Thursday newspaper round-up: Factory workers, Four Seasons, China steel dumping

Michele Maatouk WebFG News | 09 Nov, 2017 07:22 | | |

noticias

A shortage of factory workers is starting to push up pay rates but wage rises in the services sector remain rooted at around 2%, according to the latest feedback from the Bank of England’s regional agents. The central bank said its agents, which are based in offices across the country, found that shortages this month across the manufacturing sector were leading to a “slight increase in pay growth” that would take average rate of pay rises up by half a percent, from 2-3% this year to 2.5%-3.5% in 2018. – Guardian

Struggling care home provider Four Seasons, which is responsible for 17,000 elderly and vulnerable people, is set to be taken over by a US hedge fund in a complex rescue deal being closely monitored by regulators. Four Seasons has buckled under the pressure of state funding cuts, a shortage of EU nurses since the Brexit vote, higher costs after the introduction of the national living wage and meeting repayments on a debt pile of £525m. – Guardian

21st Century Fox's quarterly revenue topped market estimates on Wednesday as higher advertising sales and revenue from traditional and online distributors boosted its cable business. The company’s shares were up nearly 1pc in extended trading. The results come after CNBC reported on Monday that Fox had, in the last few weeks, held talks about selling most of its film and television assets to Walt Disney. The two sides are not currently in discussion, CNBC had reported. - Telegraph

Tom Hayes, the former trader serving 11 years in jail for Libor rigging, has won his battle to have a lifetime ban from the finance sector paused while he fights to overturn his conviction. Mr Hayes appeared in court via a video link in September to argue thatthe so-called prohibition order that was imposed by the Financial Conduct Authority (FCA) last December, but only made public on Wednesday, should be put on hold while the Criminal Cases Review Commission (CCRC) review his case. – Telegraph

British jobs would be put at risk by government plans not to match the EU’s tough stance on dumped imports after Brexit, the steel industry has warned. The government this week outlined its plan for a trade remedies authority, to investigate claims about imports unfairly priced below what they cost to produce. However, an official said that it would not toughen its trade defence measures even if the EU 27 do. – The Times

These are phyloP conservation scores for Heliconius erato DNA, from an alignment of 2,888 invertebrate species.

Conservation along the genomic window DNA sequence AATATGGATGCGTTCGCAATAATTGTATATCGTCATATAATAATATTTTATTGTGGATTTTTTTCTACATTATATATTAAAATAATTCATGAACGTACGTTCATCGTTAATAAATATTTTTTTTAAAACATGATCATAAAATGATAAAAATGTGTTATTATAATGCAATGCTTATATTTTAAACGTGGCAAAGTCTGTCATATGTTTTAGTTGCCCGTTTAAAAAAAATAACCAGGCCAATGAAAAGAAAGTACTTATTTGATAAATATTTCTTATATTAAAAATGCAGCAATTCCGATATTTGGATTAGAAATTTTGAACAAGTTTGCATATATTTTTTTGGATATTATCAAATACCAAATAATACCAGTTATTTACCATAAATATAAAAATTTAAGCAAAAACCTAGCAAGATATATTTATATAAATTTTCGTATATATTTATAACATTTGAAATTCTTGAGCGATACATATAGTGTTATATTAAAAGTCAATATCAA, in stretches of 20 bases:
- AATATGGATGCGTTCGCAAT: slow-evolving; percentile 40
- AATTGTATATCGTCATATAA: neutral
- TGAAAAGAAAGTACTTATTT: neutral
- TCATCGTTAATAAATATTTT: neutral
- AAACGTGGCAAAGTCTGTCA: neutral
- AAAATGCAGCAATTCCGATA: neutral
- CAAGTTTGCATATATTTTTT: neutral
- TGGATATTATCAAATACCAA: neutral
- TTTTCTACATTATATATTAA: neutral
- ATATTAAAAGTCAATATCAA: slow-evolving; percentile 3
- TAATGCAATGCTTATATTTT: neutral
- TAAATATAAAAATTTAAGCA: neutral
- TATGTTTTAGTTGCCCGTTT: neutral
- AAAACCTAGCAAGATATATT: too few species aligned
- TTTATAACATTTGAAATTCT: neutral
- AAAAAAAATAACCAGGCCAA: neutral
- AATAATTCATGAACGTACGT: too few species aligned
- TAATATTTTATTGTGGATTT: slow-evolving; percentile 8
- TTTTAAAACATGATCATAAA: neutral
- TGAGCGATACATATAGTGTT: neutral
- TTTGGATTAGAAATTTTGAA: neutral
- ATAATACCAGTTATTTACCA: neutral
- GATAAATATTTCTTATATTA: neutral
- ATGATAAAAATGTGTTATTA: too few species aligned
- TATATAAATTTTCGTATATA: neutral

An American bear raider has launched a scathing attack on a biotech company heavily backed by Neil Woodford, claiming that a key treatment is likely to prove a failure. The assault by Kerrisdale Capital, a New York-based short-seller, is made in a damning report on the prospects of Prothena Corporation, a $2 billion-plus company in which Mr Woodford’s Patient Capital Trust investment vehicle is the biggest shareholder. – The Times

More news

16:51 Cadence Minerals discovers 21m tonnes of resources at Yangibana project

Mineral resource investment and development company Cadence Minerals issued updates on its Yangibana and Pilbara rare earth projects in Australia, with work set to begin on extensive ferrocarbonite/ironstone veins that had previously been evaluated by drilling in the 1980s.

16:33 Eurozone consumer confidence jumps in November

Consumer confidence in the single currency bloc shot higher in November, according to the executive arm of the European Union.

16:24 Thursday preview: UK GDP, ECB minutes, results from Centrica, Cineworld, Severn Trent

Thursday's market volumes will be thinner as the US gets fatter on Thanksgiving, while the UK chews over the second reading for gross domestic product and likely further analysis of the Chancellor's Budget, while corporate results include Centrica, Severn Trent and Cineworld.

15:52 Budget: New tax breaks aim to revive North Sea oil and gas producers

Chancellor Philip Hammond has announced new tax breaks to encourage investment in North Sea oil and gas producers.

15:47 Budget: Hammond targets first-time buyers as growth forecasts are cut

Philip Hammond scrapped stamp duty on almost all first-time property purchases as he sought to inject good news into his Budget after a series of cuts to the outlook for the economy.

15:38 Treasury facing £300m phone bill after mobile network court challenge

The Treasury was facing the prospect of a rather expensive mobile phone bill on Wednesday, after a £300m appeal against a significant increase in annual license fees was upheld.

15:30 Gfinity losses widen as it invests in product

Esports entertainment business Gfinity saw revenue increase 64% to £2.37m in the year to 30 June, it reported on Wednesday, with its loss before tax widening to £5.3m from £3.1m.

15:25 Rambler installs Scott Britton as manager at Ming Mine

Rambler Metals and Mining announced the appointment of Scott Britton as its new general manager at the Ming Copper-Gold Mine in Baie Verte, Newfoundland and Labrador, Canada on Wednesday.

15:20 Ferrum Crescent granted three-year extension at Toral

Europe-focussed lead-zinc explorer Ferrum Crescent announced on Wednesday that, following a formal application to the Director-General of Mines of the Province of Leόn, its exploration licence on the Toral lead-zinc project has been renewed for a further three-year term to November 2020.

15:16 Totally acquisition Vocare wins contract extension with NHS Vale of York

Out-of-hospital services provider Totally has been awarded a two year contract extension ‘in-principle’ to 31 March 2020 with NHS Vale of York Clinical Commissioning Group, it announced on Wednesday.